In other adoption cases, like adopting your stepchild or relative, the court may order a home investigation during the court process instead of a Home Study Report.
Identifying a child to adopt
After attending the briefing and obtaining the Home Study Report (where applicable), you can start identifying a child you wish to adopt. You can identify a child through family or friends, or you may want to consider a child in the MSF Fostering Scheme. If you wish to adopt a child from China, you cannot identify the child yourself. The China Centre for Children’s Welfare and Adoption (CCCWA) will identify a child and inform you when the child is available for adoption.
Obtain consent from birth parents or guardians of the child
Once you have identified a child, you must obtain the notarised consent of the biological parents or the child’s legal guardian. Consent includes relinquishing all their rights, duties, and obligations to the child once the adoption order is made.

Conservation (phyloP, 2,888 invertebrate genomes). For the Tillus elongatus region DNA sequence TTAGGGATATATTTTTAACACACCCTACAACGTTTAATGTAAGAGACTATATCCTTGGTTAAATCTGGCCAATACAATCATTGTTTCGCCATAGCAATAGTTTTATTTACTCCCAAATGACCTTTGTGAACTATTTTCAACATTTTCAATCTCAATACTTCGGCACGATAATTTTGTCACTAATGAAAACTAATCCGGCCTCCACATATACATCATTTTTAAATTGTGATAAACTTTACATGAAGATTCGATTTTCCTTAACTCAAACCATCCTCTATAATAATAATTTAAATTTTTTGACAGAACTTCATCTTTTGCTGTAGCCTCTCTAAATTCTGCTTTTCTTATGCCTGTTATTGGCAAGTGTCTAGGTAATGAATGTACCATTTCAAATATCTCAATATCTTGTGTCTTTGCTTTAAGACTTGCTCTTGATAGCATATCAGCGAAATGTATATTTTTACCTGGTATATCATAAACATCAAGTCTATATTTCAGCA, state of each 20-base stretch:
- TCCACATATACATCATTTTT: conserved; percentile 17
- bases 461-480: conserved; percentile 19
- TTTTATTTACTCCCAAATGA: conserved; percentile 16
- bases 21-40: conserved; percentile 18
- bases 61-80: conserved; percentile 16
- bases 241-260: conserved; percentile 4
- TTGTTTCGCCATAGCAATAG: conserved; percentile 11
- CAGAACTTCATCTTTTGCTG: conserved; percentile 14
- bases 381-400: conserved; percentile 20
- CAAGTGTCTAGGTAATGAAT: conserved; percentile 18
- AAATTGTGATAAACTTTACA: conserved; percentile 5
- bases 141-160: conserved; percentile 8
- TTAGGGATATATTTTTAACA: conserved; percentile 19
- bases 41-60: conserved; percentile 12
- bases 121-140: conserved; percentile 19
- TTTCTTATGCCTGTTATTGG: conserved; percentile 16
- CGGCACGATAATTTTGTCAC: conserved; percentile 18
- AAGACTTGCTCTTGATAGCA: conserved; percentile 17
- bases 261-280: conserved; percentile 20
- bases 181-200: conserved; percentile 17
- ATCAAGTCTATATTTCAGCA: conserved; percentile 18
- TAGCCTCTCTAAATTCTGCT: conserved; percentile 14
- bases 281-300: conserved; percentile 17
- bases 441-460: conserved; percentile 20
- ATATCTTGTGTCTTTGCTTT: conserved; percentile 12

If the child does not have a legal guardian, or the biological parents aren’t available or able to give consent, you must obtain consent from one of the following people:
- The person who has actual custody of the child.
- The person who is legally liable to support the child.
- The parents or guardian of the birth parent if the birth parent is under the age of 21 years.
If you cannot obtain the notarised consent of any of the required people, you can apply to the Family Court to dispense with the consent.
Obtain the child’s identification documents
You need to obtain the child’s birth certificate and passport (if the child is a permanent resident of Singapore).